The Marketing Sí Change

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7 Responses to The Marketing Sí Change

  1. Leah Kennedy says:

    I am glad to see that some people are realizing that the Hispanic population deserves quality advertising as well and that they should not be pandered to in advertising. I have noticed the rise of latino TV channels, music, and stores within the U.S. through the last couple of years, and those advertisers who are willing to produce quality advertising for this population are going to be at the top of what I expect will be a growing trend. I have to say that I agree with the comment in the podcast commentary that most advertisers stereotype this community as only caring about family, but their culture celebrates a lot more and it is time U.S. advertisers join this celebration.

  2. Trevor Fox says:

    I didn’t know what this ad meant, so I asked one of my spanish speaking friends and they told me it means, “So good like the white girl thats looking at you”. I hope that this translation is right, but this looks a lot like the billboards I always see down in Los Angeles and San Diego. Spanish ads are significant and appealing to what this population finds important in life is key to success. Down in Southern California where I see these ads, the majority of the Mexican population fits the stereotype that would find this ad appealing. Also I find it interesting that this ad is for a Anheuser Busch beer, because it looks like they are wanting to beak into the Mexican beer market.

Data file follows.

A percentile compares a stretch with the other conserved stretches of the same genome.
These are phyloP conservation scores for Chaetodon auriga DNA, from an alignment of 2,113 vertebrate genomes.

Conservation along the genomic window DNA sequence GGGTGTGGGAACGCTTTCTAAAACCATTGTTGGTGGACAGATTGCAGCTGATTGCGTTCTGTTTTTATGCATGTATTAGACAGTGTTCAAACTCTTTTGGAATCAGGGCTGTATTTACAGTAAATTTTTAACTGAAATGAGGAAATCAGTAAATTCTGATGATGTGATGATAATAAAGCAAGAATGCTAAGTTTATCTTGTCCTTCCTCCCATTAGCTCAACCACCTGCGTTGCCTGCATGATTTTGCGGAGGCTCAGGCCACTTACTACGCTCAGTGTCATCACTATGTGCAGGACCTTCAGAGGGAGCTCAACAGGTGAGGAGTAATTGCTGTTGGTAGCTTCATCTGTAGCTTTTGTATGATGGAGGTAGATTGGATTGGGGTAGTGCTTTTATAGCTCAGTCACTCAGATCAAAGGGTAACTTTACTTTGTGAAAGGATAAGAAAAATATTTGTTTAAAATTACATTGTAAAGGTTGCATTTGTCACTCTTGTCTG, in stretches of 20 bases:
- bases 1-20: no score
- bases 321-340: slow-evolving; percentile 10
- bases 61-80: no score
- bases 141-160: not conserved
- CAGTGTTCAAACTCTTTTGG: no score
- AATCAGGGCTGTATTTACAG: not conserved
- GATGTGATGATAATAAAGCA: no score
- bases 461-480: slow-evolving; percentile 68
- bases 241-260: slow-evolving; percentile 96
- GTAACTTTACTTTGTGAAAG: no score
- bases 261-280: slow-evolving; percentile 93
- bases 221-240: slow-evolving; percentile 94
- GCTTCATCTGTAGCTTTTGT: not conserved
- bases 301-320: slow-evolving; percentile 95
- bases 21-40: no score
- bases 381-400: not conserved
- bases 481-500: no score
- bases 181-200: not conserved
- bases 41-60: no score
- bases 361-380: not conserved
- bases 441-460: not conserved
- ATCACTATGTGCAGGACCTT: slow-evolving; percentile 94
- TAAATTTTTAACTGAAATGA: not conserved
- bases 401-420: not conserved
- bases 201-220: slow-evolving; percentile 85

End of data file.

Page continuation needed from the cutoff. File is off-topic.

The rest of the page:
3. Evon Sahaleh says:

    Its interesting the route that advertisers went with this ad. Clearly the hispanic population in the United States, especially in southern California is big enough for advertisers to set up a billboard in complete Spanish. It just shows that even though we are in the United States people are still marketing out to the minorities of the country.

  4. Amber Heitkemper says:

    I agree with Leah that their has been more latino Tv and other things. Also it is one way for business to reach a target audience that could become interested in buying their products. Living in Los Angeles there are not many billboards in spanish but their are some ads like at bus stops or in the areas where it has a bigger latino population.

  5. nedmills says:

    Minorities have been slowly becoming a audience that needs to be targeted. They represent, especially no English speakers, a un tapped source of commercial buying power. Simply putting ads in Spanish is brilliant in places like California as there is a large Hispanic population waiting to be influenced by companies. I think these populations are already somewhat branded but having advertisements directed at them may show them that they, as consumers, are just as important.

  6. Katie M. says:

    I think it is a very smart business move to target minorities, and I don’t know any Spanish (I took French) but I think it is interesting how the copy is in spanish but still the bud light label hasn’t been translated (I can’t read the curvise just the bud light beer part). I’m not saying bud light is being hypocritical I just would be interested to know more about the plans, decisions and “whys” of the billboard.

  7. Coming from LA, I see ads like this all the time. mostly in the neighborhoods or in the hispanic enclaves. there are also ads in chinese, japanese, and korean, so the advertisers are reaching different ethnicities and making them feel comfortable.

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